Soccer, like most sports, is seasonal. There are periods of preparation (preseason), competition (in-season), and recovery (offseason).
Preseason and in-season training typically are the domain of the coach, but the offseason is largely the player’s responsibility.
What you do in the offseason can impact the next season. The old coaching adage that “it is easier to stay in shape than it is to get in shape” is true, but most players don’t know how to maintain their fitness without a coach supervising them.
You would be correct in guessing that there is a lot of research on gaining fitness, but you might also be surprised that there has been a great deal of study into losing fitness (detraining).
The first real work on detraining studied responses to bed rest and later used people who were recovering from heart attacks, surgery or immobilization. Currently, there is a lot of work on detraining as directed toward zero gravity and space travel.
Training leads to two major adaptations in the body. First is the ability of the cardiovascular system to deliver oxygen to the cells and the second is the ability of the muscle cells to use the delivered oxygen.
Research shows us is that the central cardiovascular system’s ability to deliver oxygen to the muscles improves slowly while the muscle cells improve their ability to use the delivered oxygen pretty quickly.
When training is stopped, the muscle cells lose most of what they have gained fairly fast (10 days to two weeks is about right), but the cardiovascular system detrains slowly.
You may have experienced this when you work out after being off for a short break. That first workout doesn’t feel too bad. During that workout, the cardiovascular system sort of takes up the slack from the cells that detrained so quickly. However, if you lay off for a month or more, you are starting back at ground zero in terms of endurance fitness.
Now, the question arises as to what can be done to maintain fitness what is the least one can do and still keep most of their fitness?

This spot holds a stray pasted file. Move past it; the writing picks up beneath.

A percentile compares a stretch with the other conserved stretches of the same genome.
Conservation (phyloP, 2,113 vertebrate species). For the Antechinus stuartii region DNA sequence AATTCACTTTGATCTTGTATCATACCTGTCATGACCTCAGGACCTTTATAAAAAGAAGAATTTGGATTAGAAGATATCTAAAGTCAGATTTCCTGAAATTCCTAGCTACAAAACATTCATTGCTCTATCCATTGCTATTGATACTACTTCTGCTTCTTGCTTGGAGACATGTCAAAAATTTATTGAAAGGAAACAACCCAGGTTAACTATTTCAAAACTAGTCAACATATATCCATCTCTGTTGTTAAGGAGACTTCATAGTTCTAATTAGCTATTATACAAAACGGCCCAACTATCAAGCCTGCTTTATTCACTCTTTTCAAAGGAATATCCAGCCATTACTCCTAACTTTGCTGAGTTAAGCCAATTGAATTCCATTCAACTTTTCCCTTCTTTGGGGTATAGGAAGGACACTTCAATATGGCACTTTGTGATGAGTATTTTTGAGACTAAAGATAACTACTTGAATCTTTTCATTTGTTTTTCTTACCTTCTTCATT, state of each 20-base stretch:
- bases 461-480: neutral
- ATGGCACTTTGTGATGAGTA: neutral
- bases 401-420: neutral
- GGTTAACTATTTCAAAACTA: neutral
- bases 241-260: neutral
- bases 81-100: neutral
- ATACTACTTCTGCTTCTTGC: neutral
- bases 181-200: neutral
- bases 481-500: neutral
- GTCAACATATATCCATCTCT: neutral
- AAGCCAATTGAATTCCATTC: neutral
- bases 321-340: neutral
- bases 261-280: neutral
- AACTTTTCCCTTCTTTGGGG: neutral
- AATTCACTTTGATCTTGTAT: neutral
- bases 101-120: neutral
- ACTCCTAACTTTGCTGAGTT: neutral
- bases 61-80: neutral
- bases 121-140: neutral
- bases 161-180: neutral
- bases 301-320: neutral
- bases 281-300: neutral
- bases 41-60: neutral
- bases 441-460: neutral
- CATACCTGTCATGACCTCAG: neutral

While you may not have thought too much about it, you know that training is a mixture of three factors: training frequency (days/week), training intensity and training duration (minutes/day).
Reduction in frequency:
If you reduce training days by 1/3 or 2/3 (that is, from six training days per week to four or two days per week) and maintain the training intensity and duration (work as hard and as long as before), you can maintain your endurance.
Reduction in duration:
If you reduce the minutes per session by 1/3 or 2/3 (or from 40 minutes/session to 26 or 13 minutes per session) and maintain the training frequency and training intensity (work as hard and as often), you can maintain your endurance.
Reduction in intensity:
If you reduce training intensity by 1/3 or 2/3 and maintain the training frequency and duration (work as frequently and as long), there are significant losses of endurance fitness.
Training frequency and duration can be reduced with little effect on overall endurance. However, when you train, you need to train at a training intensity similar to what they trained at during the season. The quickest way to lose endurance is to reduce training intensity.
Other Offseason Considerations:
During the off-season, if you reduce training volume (as days per week and/or minutes per day), you will be reducing the number of calories burned during exercise. To maintain weight during a period of reduced training, you may need to reduce your food intake.
There are some players who may need to lose weight to improve their performance.
First, don’t make this decision without some sound advice on whether weight loss is desired and get advice on nutrition and weight loss goals. Once this decision has been made, the season for weight loss is the offseason, not in-season.
Trying to lose weight during the season is a quick way to poor performance and possible injury. Save weight loss for the offseason.
Most athletes can be better in their sport if they are stronger. Strength training does some things, but not others.
For example, the stronger player will be able to resist physical challenges better and be more resistant to injury. However, strength training is not real effective at adding distance to your goal kick or power to your shot.
The off-season is the best time to improve strength and power. While the details of weight training for soccer is an entirely separate article, the soccer player should select activities that improve their overall strength and not focus exclusively on their legs on the notion that they will improve their shooting. To be a better shooter, go out and shoot.
Once the season begins, the goal of strength improvement gives way to the goal of strength maintenance.
There is a genuine concern among the soccer community that players compete in too many games each year.
Games for school teams, club teams, in and out of season tournaments can mount up to the point where the only rest a player gets is when they get injured. There needs to be planned periods of rest followed by a planned re-establishment of fitness for the next season.
Rest is important, so take some time off play Ultimate Frisbee, roller-blade, cycle, hike or any number of other activities by being active, but be away from soccer. Both your body and you mind need the rest.